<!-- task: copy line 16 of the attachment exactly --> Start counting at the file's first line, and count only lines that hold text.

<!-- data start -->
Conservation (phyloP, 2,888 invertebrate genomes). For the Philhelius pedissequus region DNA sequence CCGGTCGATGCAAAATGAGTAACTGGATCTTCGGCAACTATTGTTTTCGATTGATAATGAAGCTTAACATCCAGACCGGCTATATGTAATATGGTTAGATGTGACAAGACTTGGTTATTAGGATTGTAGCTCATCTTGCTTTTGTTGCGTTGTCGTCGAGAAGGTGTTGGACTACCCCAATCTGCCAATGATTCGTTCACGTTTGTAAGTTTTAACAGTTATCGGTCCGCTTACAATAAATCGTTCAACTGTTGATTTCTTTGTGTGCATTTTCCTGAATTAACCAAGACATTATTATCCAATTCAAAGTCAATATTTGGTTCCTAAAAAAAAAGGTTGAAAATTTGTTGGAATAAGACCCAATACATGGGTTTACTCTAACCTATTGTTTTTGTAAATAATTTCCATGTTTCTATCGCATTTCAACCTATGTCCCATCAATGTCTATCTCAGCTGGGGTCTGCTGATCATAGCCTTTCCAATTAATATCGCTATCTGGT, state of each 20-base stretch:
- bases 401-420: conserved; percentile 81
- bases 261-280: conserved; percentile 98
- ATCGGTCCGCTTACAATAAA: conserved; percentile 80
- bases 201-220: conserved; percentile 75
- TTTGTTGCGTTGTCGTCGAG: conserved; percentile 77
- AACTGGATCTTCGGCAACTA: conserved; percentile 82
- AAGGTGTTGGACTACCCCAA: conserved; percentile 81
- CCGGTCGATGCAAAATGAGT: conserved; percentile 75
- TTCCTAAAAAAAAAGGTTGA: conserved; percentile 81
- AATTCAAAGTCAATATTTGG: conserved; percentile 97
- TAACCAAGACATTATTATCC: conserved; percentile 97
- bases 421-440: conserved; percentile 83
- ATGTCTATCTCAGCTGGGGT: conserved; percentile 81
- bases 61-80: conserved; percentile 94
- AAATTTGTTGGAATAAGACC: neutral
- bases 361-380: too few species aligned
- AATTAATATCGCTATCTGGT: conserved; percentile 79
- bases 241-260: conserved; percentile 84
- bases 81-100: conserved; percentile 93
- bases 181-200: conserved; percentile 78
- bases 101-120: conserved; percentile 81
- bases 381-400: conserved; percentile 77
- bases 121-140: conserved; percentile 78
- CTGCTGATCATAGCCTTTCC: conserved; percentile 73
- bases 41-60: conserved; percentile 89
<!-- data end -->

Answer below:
- AAATTTGTTGGAATAAGACC: neutral